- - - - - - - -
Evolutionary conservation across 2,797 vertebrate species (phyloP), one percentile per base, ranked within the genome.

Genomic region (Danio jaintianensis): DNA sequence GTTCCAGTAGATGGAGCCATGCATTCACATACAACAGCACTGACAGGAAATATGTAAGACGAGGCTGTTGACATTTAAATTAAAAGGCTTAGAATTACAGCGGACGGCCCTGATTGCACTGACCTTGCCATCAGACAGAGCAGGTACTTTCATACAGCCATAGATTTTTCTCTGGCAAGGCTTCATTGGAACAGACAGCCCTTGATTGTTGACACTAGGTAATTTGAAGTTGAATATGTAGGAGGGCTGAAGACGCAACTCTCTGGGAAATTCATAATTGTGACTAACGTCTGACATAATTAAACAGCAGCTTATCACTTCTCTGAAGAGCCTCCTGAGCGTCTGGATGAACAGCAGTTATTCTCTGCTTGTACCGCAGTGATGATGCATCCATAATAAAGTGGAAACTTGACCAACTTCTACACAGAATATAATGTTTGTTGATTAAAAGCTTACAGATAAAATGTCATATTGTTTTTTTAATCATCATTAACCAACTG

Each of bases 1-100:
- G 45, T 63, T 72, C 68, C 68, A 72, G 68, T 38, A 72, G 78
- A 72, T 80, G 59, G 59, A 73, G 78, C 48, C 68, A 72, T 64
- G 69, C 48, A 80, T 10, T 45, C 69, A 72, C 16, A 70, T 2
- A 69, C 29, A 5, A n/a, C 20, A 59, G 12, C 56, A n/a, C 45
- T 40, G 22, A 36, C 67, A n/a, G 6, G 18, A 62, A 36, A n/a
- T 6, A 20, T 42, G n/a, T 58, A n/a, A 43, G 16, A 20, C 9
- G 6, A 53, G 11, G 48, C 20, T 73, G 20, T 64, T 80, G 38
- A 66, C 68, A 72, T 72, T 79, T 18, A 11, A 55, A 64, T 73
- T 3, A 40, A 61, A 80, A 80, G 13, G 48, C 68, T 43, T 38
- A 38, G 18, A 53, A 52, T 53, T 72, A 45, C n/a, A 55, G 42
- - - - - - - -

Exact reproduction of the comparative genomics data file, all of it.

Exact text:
Evolutionary conservation across 2,797 vertebrate species (phyloP), one percentile per base, ranked within the genome.

Genomic region (Danio jaintianensis): DNA sequence GTTCCAGTAGATGGAGCCATGCATTCACATACAACAGCACTGACAGGAAATATGTAAGACGAGGCTGTTGACATTTAAATTAAAAGGCTTAGAATTACAGCGGACGGCCCTGATTGCACTGACCTTGCCATCAGACAGAGCAGGTACTTTCATACAGCCATAGATTTTTCTCTGGCAAGGCTTCATTGGAACAGACAGCCCTTGATTGTTGACACTAGGTAATTTGAAGTTGAATATGTAGGAGGGCTGAAGACGCAACTCTCTGGGAAATTCATAATTGTGACTAACGTCTGACATAATTAAACAGCAGCTTATCACTTCTCTGAAGAGCCTCCTGAGCGTCTGGATGAACAGCAGTTATTCTCTGCTTGTACCGCAGTGATGATGCATCCATAATAAAGTGGAAACTTGACCAACTTCTACACAGAATATAATGTTTGTTGATTAAAAGCTTACAGATAAAATGTCATATTGTTTTTTTAATCATCATTAACCAACTG

Each of bases 1-100:
- G 45, T 63, T 72, C 68, C 68, A 72, G 68, T 38, A 72, G 78
- A 72, T 80, G 59, G 59, A 73, G 78, C 48, C 68, A 72, T 64
- G 69, C 48, A 80, T 10, T 45, C 69, A 72, C 16, A 70, T 2
- A 69, C 29, A 5, A n/a, C 20, A 59, G 12, C 56, A n/a, C 45
- T 40, G 22, A 36, C 67, A n/a, G 6, G 18, A 62, A 36, A n/a
- T 6, A 20, T 42, G n/a, T 58, A n/a, A 43, G 16, A 20, C 9
- G 6, A 53, G 11, G 48, C 20, T 73, G 20, T 64, T 80, G 38
- A 66, C 68, A 72, T 72, T 79, T 18, A 11, A 55, A 64, T 73
- T 3, A 40, A 61, A 80, A 80, G 13, G 48, C 68, T 43, T 38
- A 38, G 18, A 53, A 52, T 53, T 72, A 45, C n/a, A 55, G 42